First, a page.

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Metrics and evaluation

Millennium Villages: Moving the goalposts

Here on the blog, we’ve been following the progress of the Millennium Villages Project, a joint effort from the UN and Columbia’s Earth Institute that has introduced a package of development interventions in health, education, agriculture and infrastructure into 14 “clusters” of villages throughout 10 African countries.

World according to Blattman

Honoring Stealing from Chris Blattman’s great blog, I am reproducing some of his recent posts because they have been unusually fun & good and because I’m just too lazy to write my own blog today.
Favorite distorted maps of Africa:

Millennium Villages: don’t work, don’t know or don’t care?

UPDATE 10/16 12:25PM:  Tim Harford in FT also covers Clemens and Demombynes paper and gets response from Sachs.
In a new paper, Michael Clemens and Gabriel Demombynes ask:
When is the rigorous impact evaluation of development projects a luxury, and when a necessity?
The authors study the case of the Millennium Villages, a large, high-profile, project originally meant to demonstrate that a package of technology-based interventions in education, health and agriculture could lastingly propel people living in the poorest African villages out of poverty within five (now ten) years.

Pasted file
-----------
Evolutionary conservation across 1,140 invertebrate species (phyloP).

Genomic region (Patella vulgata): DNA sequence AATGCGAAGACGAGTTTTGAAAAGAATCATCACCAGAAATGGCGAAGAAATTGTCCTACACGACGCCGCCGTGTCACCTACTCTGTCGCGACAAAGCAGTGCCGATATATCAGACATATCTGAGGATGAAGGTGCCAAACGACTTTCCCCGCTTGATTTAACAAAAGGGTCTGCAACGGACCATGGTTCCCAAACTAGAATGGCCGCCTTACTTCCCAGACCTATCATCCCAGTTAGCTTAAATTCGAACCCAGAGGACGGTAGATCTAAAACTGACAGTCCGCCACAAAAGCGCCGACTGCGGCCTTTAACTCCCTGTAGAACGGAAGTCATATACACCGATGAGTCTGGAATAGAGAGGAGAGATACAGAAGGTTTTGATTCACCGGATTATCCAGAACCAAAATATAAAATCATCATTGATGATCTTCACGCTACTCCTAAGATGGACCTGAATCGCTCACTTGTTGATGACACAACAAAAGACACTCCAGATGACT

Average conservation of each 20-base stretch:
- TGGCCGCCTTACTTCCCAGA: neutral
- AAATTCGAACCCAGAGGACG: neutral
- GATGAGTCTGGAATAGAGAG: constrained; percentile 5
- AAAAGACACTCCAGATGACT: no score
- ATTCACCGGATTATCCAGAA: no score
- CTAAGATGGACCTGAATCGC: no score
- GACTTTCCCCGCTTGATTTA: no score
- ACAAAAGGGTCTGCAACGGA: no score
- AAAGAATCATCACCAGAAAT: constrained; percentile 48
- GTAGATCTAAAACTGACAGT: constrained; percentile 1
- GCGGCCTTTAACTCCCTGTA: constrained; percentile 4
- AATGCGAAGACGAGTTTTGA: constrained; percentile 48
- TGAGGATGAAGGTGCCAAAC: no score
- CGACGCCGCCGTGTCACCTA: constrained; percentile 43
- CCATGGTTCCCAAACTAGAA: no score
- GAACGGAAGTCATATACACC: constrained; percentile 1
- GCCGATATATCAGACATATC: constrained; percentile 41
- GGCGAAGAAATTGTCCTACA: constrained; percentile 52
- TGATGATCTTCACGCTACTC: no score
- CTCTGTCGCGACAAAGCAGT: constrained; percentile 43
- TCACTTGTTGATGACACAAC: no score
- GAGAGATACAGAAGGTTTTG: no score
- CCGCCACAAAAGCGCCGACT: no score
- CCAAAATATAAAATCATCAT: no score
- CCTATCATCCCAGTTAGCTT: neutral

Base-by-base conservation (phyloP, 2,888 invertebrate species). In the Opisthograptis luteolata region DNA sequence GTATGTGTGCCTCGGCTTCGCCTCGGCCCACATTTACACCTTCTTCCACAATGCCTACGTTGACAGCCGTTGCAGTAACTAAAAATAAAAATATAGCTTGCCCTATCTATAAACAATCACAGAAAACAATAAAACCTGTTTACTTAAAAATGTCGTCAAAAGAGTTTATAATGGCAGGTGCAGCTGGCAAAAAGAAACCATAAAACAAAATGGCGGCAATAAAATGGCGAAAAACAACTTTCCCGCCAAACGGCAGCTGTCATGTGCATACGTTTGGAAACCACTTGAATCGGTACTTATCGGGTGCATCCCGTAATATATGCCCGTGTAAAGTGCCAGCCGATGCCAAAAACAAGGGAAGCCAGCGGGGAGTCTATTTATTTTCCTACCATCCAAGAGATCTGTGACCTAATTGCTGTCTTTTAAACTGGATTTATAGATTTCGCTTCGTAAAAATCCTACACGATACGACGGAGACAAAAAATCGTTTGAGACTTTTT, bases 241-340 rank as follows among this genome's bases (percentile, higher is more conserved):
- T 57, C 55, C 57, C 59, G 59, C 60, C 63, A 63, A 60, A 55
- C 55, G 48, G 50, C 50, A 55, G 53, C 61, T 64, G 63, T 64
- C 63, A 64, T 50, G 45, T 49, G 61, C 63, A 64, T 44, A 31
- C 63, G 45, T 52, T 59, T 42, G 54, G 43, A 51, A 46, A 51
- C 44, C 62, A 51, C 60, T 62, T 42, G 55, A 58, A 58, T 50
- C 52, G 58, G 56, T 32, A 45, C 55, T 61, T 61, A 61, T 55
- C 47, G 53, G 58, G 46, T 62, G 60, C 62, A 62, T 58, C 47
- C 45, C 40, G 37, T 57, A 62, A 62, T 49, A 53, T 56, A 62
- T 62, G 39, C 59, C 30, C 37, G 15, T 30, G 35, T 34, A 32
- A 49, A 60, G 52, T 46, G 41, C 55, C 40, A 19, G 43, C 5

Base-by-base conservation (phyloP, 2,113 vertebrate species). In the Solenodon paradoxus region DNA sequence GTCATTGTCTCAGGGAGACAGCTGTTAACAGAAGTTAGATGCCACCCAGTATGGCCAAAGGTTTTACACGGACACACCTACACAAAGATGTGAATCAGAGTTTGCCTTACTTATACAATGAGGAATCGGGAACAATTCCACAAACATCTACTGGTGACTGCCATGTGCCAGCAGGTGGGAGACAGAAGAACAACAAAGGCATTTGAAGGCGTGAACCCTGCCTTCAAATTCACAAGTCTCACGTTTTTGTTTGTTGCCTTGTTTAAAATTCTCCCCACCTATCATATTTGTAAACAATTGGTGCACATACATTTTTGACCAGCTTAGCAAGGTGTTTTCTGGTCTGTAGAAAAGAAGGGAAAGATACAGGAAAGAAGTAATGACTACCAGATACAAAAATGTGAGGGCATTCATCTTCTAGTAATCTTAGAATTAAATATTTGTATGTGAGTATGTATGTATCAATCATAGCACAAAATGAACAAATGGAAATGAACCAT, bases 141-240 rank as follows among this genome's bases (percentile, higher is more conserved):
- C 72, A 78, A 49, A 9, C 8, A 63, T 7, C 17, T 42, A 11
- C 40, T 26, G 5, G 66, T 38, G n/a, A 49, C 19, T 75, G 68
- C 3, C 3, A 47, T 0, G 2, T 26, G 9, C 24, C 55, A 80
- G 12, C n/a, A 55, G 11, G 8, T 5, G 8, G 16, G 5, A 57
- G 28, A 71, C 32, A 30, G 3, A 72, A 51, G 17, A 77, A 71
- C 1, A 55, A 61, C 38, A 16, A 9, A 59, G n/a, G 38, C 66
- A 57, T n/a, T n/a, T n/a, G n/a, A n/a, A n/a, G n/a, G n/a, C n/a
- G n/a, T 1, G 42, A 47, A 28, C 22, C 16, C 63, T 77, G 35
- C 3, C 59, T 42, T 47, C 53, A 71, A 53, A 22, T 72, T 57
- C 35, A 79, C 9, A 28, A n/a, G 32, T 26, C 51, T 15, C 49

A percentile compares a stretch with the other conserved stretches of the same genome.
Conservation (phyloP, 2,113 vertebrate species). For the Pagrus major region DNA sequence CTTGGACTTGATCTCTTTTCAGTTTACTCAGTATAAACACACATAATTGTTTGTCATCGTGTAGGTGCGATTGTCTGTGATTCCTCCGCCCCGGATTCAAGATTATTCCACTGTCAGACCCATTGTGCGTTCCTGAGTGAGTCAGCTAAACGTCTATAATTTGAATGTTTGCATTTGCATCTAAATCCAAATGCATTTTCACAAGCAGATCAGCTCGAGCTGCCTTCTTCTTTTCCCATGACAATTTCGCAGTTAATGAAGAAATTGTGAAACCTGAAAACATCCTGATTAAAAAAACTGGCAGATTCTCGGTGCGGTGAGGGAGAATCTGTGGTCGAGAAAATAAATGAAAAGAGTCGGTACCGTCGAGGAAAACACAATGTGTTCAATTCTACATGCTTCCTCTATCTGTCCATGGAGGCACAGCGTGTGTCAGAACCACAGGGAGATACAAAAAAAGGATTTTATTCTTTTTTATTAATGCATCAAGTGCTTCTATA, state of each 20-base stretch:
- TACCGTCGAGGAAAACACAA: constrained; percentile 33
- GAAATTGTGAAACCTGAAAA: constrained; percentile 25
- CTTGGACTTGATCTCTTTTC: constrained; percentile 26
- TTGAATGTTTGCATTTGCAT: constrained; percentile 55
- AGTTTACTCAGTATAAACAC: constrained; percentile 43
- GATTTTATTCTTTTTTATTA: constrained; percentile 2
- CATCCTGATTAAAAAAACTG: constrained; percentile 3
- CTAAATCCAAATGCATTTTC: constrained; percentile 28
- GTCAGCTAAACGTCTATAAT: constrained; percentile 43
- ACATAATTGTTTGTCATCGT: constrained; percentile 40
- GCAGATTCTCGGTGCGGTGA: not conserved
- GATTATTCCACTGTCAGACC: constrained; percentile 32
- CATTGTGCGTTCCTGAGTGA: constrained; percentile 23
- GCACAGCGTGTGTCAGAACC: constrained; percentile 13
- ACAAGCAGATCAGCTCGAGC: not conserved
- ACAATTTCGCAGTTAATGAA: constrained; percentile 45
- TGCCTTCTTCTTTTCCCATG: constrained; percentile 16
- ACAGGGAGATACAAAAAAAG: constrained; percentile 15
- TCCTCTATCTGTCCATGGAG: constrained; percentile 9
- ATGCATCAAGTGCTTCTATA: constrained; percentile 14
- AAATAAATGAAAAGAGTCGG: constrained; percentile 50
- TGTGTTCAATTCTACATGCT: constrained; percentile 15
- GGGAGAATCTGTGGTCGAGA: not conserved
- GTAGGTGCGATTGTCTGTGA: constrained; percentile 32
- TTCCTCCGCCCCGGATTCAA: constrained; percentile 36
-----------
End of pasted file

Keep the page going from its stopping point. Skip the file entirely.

Millennium Villages: don’t work, don’t know or don’t care?

In a new paper, Michael Clemens and Gabriel Demombynes ask:
When is the rigorous impact evaluation of development projects a luxury, and when a necessity?
The authors study the case of the Millennium Villages, a large, high-profile, project originally meant to demonstrate that a package of technology-based interventions in education, health and agriculture could lastingly propel people living in the poorest African villages out of poverty within five (now ten) years.

Is Impact Measurement a Dead End?

This post was written by Alanna Shaikh. Alanna is a global health professional who blogs at UN Dispatch and Blood and Milk.
We’ve spent the last few years watching the best donors and NGOs get more and more committed to the idea of measurable impacts. At first, the trend seemed unimpeachable. International donors have spent far too much money with far too few results. Focusing more on impact seemed like the way out of that trap.
But is it? The last couple of weeks have seen a spate of arguments from development thinkers rethinking this premise.

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